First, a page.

Over the next 35 years he forged a new, almost-mythical city – Central Asia’s economic and cultural epicentre. Samarkand became the epicentre of one of the largest empires the world had ever seen, and to make it great Timur drew on resources both human and financial from as far afield as Damascus and Delhi. He built madrassas and mosques, palaces and caravanserai, mausoleums and trading domes. The whole known world brought their goods to sell in Samarkand, and they marvelled at the scale and beauty of the city, and of the speed of its construction.

The list of master craftsmen imported to embellish his imperial dream reads like the history of the next 35 years of near-constant campaigning. For in addition to treasure and slave-levy, the lands of Persia, Syria, Asia Minor and India yielded their finest minds-scholars, historians, theologians-and hands-architects, masons, painters, calligraphers, tile-glaziers, silk-weavers, glass-blowers, silversmiths, gunsmiths, bow-makers and armourers. Tamerlane derisively named outlying villages after the great cities of Baghdad, Damascus, Sultaniya, Shiraz and Cairo.

Six main streets led from the gates through squares opening on fountains, mosques, madrassah, mausoleums and caravanserai, to the domed trade gallery at Samarkand's centre, the Registan. Tamerlane's four-storey Kok Serai (Blue Palace) stood within the citadel bordering the western wall, yet on his brief visits he preferred his suburban palaces, gardens and fabulously ornate tents hung with silks and tapestries. In 1404, visiting Spanish envoy Ruy Gonzalez de Clavijo marvelled at Samarkand's green belt: 'a traveller who approaches the city sees only a mountainous height of trees and the houses embowered among them remain invisible'. In the sumptuous surroundings of the Garden of Heart's Delight and other such Edens, Clavijo observed the Conqueror of the World receiving foreign tribute or playing chess, but chiefly feasting and drinking with spectacular abandon. He witnessed Tamerlane's creative power too, as the despot ordered the immediate construction of a vaulted bazaar street running across the city, or the two noblemen in charge would answer with their heads: "the tumult was such that it seemed all the devils of hell were at work here. Thus in the course of twenty days the whole new street was carried through: a wonder indeed to behold; but those whose houses had been thus demolished had good cause to complain."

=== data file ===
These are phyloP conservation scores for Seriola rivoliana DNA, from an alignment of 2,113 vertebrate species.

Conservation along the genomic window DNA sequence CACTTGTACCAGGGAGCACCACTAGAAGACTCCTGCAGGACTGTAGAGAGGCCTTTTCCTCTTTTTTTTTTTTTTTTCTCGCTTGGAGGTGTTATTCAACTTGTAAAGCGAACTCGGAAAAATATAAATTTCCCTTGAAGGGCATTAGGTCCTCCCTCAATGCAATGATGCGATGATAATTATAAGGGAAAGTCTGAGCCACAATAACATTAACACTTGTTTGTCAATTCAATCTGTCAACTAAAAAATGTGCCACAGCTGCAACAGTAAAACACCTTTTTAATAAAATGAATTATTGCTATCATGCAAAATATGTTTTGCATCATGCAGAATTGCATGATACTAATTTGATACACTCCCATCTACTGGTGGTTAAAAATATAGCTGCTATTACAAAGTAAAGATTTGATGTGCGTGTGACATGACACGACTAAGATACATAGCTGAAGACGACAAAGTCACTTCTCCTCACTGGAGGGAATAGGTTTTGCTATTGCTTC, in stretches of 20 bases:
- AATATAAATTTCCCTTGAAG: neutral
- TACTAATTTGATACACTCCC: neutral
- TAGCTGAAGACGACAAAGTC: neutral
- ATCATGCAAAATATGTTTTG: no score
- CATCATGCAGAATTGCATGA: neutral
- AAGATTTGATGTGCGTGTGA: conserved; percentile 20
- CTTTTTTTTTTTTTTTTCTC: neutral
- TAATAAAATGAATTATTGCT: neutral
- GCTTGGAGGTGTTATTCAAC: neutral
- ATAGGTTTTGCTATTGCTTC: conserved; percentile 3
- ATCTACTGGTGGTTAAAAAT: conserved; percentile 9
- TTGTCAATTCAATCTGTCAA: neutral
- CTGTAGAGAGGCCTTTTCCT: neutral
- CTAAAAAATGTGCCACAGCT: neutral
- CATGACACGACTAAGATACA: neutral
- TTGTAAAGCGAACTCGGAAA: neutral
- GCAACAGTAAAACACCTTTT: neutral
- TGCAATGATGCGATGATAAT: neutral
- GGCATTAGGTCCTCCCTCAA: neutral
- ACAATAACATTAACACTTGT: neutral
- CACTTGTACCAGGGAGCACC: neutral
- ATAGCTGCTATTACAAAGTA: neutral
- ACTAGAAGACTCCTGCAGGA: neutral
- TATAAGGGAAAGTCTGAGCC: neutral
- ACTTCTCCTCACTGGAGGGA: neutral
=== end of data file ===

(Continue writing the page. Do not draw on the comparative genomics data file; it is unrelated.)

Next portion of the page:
Tamerlane's death prompted internecine struggle and the reduction of his realm, but for half a century Samarkand continued to blossom under his grandson Ulug Beg, the astronomer-king. Timur had put Samarkand on the map, but it made the city a target for any ambitious competitor. However, the rise of nomadic Uzbeks spelt the end of Timurid power and Samarkand's prosperity. Tamerlane's great-great-great-grandson, Babur, seized Samarkand for the third time in 1512, but the Uzbeks quickly recovered to chase this last Timurid towards India, where he would later found the Mogul empire. His autobiography, the Baburnama, rich in praise for Samarkand's buildings, bazaars, gardens, fruit, paper and crimson velvet, serves as an epitaph to a golden age.